Parish Register - Trois-Rivières April 1701

Nevertheless, this record is the basis for the "official" transcription of Louise's marriage in the database of the PRDH [1], which gives the bride's name as "Louise Cosmouette" and her mother's as "Marie Meriapte":

PRDH Couple #8803 - Nicolas Gladu & Louis Cosmouette

The surname "Meriapte" is not found on any other individual in the database of the PRDH. Some researchers have speculated that this suggests Louise was in the care of a Native couple in which the mother had this unusual surname.

Fortunately, there is another official account of the union of Louise and Nicolas Gladu. This is their marriage contract, recorded in clear, legible script by the notary Séverin Ameau:

Marriage Contract of Nicolas GLADU and Louise COCHENOUET - 1701

The highlighted section reads "et Louise Cochenouet native des environs de Boston en la Nouvelle Angleterre [*] , fille [de] Jean Cochenouet et de Marie Abs ses père and mère" (and Louise Cochenouet, from the area of Boston in New England, daughter of Jean Cochenouet and Marie Abs, her parents). There is a smudged comment in the margin containing the words "présent" (present) and "ville" (city).

This record gives Louise's surname as Cochenouet (pronounced something like koh-shah-NWET or kosh-NWET). Louise's name is repeated several times in the document with the same spelling. Her parents' names appear only once: as "Jean Cochenouet" and "Marie Abs". Unlike the scrawl in the parish register of Frère Élisée, Ameau's writing is clear. Considering there is no French equivalent of the aspirated English "h" of words like "happy" and "Hobbs", Cochenouet and Abs are close French transciptions of the names Coursonwhit and Hobbs.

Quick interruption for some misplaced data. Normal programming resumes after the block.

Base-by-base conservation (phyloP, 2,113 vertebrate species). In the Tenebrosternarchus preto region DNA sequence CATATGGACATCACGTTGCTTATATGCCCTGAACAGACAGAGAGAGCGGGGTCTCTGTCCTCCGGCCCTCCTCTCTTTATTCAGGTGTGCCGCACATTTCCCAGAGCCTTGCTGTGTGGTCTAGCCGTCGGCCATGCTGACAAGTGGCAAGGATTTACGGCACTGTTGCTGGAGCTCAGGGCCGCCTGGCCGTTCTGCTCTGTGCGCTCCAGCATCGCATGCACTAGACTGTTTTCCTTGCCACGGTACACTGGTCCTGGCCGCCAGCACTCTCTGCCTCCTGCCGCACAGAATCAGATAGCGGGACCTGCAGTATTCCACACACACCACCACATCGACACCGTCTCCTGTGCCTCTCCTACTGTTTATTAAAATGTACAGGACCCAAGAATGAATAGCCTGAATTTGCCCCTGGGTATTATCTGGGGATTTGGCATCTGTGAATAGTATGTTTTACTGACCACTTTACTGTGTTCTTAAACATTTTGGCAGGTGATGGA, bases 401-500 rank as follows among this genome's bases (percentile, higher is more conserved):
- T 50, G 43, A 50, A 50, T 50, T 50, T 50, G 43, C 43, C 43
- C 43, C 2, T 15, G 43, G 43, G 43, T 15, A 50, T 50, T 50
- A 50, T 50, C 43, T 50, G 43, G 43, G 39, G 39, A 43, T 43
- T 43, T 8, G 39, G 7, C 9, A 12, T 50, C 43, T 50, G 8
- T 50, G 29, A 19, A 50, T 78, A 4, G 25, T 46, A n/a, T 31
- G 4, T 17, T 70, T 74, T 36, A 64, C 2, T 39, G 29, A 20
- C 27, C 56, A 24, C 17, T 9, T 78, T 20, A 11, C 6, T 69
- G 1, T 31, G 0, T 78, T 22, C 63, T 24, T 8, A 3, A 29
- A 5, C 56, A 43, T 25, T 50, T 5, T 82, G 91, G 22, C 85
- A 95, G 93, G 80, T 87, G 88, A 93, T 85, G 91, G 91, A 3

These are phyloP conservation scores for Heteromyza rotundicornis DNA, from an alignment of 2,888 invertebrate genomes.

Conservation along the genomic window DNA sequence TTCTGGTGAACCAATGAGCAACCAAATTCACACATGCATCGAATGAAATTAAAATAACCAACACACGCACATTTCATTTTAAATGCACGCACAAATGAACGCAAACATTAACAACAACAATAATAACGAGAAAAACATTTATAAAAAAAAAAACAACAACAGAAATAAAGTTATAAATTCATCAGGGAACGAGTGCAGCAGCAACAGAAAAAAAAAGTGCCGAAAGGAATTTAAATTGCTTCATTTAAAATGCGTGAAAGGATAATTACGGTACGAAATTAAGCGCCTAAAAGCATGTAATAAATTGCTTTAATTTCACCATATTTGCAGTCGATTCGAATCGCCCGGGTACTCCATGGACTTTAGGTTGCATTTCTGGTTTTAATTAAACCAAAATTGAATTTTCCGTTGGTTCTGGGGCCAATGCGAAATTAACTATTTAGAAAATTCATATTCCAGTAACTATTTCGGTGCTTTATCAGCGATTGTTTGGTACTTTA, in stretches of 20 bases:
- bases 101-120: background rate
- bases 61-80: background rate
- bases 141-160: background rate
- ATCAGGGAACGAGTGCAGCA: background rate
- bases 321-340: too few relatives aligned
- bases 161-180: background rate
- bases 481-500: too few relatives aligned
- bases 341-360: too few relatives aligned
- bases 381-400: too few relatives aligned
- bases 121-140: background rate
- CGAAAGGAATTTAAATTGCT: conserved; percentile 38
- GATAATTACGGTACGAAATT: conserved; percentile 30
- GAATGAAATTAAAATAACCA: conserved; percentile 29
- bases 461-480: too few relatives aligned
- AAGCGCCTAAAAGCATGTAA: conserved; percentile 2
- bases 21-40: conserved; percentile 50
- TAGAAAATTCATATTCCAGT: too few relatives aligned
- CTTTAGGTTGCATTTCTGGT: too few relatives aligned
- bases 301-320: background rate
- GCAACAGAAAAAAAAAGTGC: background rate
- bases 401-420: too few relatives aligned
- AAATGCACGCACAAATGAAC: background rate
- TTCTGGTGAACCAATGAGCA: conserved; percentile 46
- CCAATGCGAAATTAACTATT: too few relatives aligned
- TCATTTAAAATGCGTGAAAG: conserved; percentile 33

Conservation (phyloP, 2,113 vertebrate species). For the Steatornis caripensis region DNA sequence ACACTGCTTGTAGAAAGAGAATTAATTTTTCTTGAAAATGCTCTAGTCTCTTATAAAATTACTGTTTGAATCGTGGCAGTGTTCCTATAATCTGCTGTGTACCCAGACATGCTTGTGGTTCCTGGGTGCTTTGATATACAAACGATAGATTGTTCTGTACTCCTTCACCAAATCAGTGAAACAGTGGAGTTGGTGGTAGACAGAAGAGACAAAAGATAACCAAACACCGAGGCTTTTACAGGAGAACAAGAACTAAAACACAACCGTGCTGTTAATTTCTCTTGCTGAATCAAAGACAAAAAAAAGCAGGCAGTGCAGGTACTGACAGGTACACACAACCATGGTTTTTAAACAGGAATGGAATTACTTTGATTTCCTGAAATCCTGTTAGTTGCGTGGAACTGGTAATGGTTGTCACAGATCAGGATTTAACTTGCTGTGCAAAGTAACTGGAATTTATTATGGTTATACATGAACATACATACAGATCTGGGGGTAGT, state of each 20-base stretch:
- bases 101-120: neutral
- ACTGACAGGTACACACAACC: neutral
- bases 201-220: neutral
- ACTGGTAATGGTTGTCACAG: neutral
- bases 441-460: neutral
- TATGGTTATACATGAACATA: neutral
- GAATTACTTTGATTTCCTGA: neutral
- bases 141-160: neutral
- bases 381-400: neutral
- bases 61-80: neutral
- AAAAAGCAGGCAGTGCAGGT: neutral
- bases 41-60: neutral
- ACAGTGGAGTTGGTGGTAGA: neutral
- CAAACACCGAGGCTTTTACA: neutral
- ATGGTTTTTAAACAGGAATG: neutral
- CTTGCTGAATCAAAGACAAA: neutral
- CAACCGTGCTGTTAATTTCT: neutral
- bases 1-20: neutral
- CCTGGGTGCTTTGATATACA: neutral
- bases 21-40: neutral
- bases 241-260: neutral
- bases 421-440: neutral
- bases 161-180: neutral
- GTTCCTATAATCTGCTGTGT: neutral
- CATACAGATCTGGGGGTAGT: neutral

Another discrepancy is the difference between Crey's "Cosmouëtte" and Ameau's "Cochenouet", but the spelling of names in parish registers at the time was at the discretion of the cleric or notary, who transcribed names as they heard them (and Abigail probably did not know how to write or spell.)

Yet another discrepancy is that of the given names of Louise's parents as recorded by both Crey and Ameau: "Jean" and "Marie". If they were English, as recognized in both Crey's and Ameau's documents, these could not possibly be their real given names. Likewise, Louise would certainly know her own given name (Abigail), and that is not recorded in any known French-language document relating to her at Trois-Rivières.


The Genealogical Dictionary of Maine and New Hampshire states that a certain Abigail Cursonwhitt (Coursin), daughter of Cornelius and Hannah Hobbs, was captured by Indians before 1695 (the first of several times that Abigail's name appears on lists of English captives) [GDMNH p. 163]. There is no documentary evidence of Abigail's capture, but the Cocheco Raid is the most likely.

The Cocheco Raid took place June 27-8, 1689 and the baptism of an English girl as "Louise" in Trois-Rivères did not occur until September of the following year. The baptism does not record the child's surname nor mention her parents. The godfather (French "parrain") at the ceremony was a French military officer. In the baptismal record the priest writes that the child was "amenée captive par les sauvages et rachetée d'entre leurs mains" (taken captive by Natives and bought back from their hands).